Tue, Aug 13, 2019 - Page 5 News List

HONG KONG PROTESTS: Brutal police tactics spark outcry

AGENTS PROVOCATEUR:Footage showing helmeted protesters suddenly making arrests and police firing projectiles from point-blank range caused outrage

The Guardian and AFP, HONG KONG

Men believed to be police officers dressed as protesters detain demonstrators on Hennessy Road during a protest in the Causeway Bay district of Hong Kong on Sunday.

Photo: Bloomberg

Hong Kong police yesterday unveiled water cannon trucks as a new way to combat pro-democracy protesters as rights groups and democracy advocates accused police of excessive force after police fired tear gas into a subway station and posed as yellow-helmeted protesters before making arrests during an intense weekend of clashes.

The brand-new vehicles, complete with real-time surveillance cameras and multiple spray nozzles, were wheeled out after police clashed with demonstrators at nearly a dozen locations on Sunday.

Forty-five people were injured in the clashes, including two who were in serious condition, a government official said.

“Clashes between protesters and police over the weekend escalated to another level, especially on the police side,” Amnesty International Hong Kong director Man-kei Tam (譚萬基) said.

Tam cited video footage of police firing tear gas into the subway station on Sunday night that appeared empty of protesters, as well as another incident of police firing projectiles at close range as protesters attempted to flee down a separate subway station escalator.

Tam questioned the need for such force in both cases, as protesters appeared to be showing “no aggression” toward officers.

“These are all very ugly things,” he said.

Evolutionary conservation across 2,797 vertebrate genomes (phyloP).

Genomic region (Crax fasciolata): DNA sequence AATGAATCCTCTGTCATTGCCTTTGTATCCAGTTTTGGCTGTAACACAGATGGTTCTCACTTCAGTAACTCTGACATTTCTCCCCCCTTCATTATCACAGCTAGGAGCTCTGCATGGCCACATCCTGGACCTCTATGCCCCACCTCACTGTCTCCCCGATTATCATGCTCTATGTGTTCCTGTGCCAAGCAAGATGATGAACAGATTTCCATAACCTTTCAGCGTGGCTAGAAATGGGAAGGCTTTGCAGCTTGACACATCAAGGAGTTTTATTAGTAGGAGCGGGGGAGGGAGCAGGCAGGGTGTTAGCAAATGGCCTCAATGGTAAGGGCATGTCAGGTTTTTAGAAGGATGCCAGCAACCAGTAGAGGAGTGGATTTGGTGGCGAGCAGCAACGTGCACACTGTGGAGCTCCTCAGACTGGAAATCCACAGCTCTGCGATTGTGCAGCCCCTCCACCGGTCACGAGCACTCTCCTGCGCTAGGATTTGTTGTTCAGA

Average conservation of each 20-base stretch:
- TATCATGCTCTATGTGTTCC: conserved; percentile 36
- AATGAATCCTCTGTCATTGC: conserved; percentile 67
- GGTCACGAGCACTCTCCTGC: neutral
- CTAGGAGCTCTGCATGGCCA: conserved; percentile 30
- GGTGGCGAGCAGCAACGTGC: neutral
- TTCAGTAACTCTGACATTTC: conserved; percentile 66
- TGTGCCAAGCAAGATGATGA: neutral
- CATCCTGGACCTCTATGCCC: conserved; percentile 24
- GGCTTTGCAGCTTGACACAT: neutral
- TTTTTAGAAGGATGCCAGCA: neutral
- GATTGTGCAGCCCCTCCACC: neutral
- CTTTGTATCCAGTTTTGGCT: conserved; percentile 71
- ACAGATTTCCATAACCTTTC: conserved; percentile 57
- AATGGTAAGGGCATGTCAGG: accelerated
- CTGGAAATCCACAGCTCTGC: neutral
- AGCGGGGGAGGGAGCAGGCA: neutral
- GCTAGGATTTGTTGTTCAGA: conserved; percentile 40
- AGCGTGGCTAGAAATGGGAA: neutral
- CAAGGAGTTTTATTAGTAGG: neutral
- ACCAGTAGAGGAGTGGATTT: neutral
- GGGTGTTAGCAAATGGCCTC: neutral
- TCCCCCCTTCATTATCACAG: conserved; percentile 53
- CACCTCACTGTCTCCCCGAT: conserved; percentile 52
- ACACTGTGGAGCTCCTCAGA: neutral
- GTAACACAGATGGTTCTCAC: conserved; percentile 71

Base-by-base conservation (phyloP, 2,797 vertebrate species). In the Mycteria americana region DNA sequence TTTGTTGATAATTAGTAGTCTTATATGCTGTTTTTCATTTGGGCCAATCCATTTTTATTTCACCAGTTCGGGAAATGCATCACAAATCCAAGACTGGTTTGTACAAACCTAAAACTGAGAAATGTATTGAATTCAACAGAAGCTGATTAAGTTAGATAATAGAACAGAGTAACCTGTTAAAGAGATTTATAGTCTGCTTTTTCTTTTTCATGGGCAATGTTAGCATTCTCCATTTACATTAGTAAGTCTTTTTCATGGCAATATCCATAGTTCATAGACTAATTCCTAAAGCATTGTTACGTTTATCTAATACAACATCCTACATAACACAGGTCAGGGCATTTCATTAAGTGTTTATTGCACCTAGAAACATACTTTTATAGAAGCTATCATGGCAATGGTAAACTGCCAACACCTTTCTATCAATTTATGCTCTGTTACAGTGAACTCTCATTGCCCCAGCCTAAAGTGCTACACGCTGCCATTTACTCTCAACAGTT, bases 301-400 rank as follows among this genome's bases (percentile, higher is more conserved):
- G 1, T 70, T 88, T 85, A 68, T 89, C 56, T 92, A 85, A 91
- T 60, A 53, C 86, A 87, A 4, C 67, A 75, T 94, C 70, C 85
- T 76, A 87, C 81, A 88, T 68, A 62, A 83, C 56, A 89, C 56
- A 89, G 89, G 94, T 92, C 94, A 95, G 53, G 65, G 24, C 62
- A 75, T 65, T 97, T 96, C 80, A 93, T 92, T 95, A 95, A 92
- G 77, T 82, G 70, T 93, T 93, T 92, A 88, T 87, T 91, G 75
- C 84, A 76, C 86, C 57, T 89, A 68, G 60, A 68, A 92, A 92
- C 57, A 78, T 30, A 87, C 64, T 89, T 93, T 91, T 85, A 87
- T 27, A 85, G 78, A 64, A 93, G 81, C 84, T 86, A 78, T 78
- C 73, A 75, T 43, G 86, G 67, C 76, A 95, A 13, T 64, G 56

Civil Rights Observer, a local rights group that sends observers to protests, has “very serious concerns” about police violence and has seen “very clear evidence to show the police are violating their guidelines,” spokesman Icarus Wong (王浩賢) said.

The group was particularly concerned by the use of undercover officers for the first time, who later turned on protesters on Sunday night, Wong said.

He said it was unclear if they might have acted as agitators before making mass arrests.

Outrage against police violence quickly spread online. Many residents also shared videos and photographs of police violence on Twitter, in some cases under hashtags like #AbolishHKPF and #HKPoliceState, as well in Telegram protest groups.

One widely shared photo was an image of a female protester hit by a police projectile and bleeding profusely from her eye.

Journalists were also attacked by mobs of residents believed to be pro-China supporters in one district on Hong Kong Island.

“Violence against journalists, whether it comes from the police or pro-Beijing mobs, has become systematic and clearly aims to discourage the media from covering the protests in Hong Kong,” said Cedric Alviani, head of the Reporters Without Borders East Asia bureau in Taipei.

Police yesterday demonstrated jets of water from the trucks on several dummy torsos placed at different distances from the vehicles.

Hong Kong has reportedly ordered three of the vehicles at a cost of HK$27 million (US$3.4 million).

Police would only use the trucks in the event of a “large-scale public disturbance” leading to “casualties, property being destroyed wantonly, or public order and public safety coming under grave threat,” Hong Police Senior Superintendent Chan Kin-kwok (陳健國) told lawmakers at the presentation.

Pro-democracy lawmakers at the presentation held signs that read “HK Police Murderers” and quarreled with pro-Beijing lawmakers, who praised the police for their response to the demonstrations.

“We saw recently that the police’s control of their emotions is extremely poor,” said Democratic Party Legislator Lam Cheuk-ting (林卓廷), who accused police of having “abused their power to attack many protesters who aren’t resisting.”

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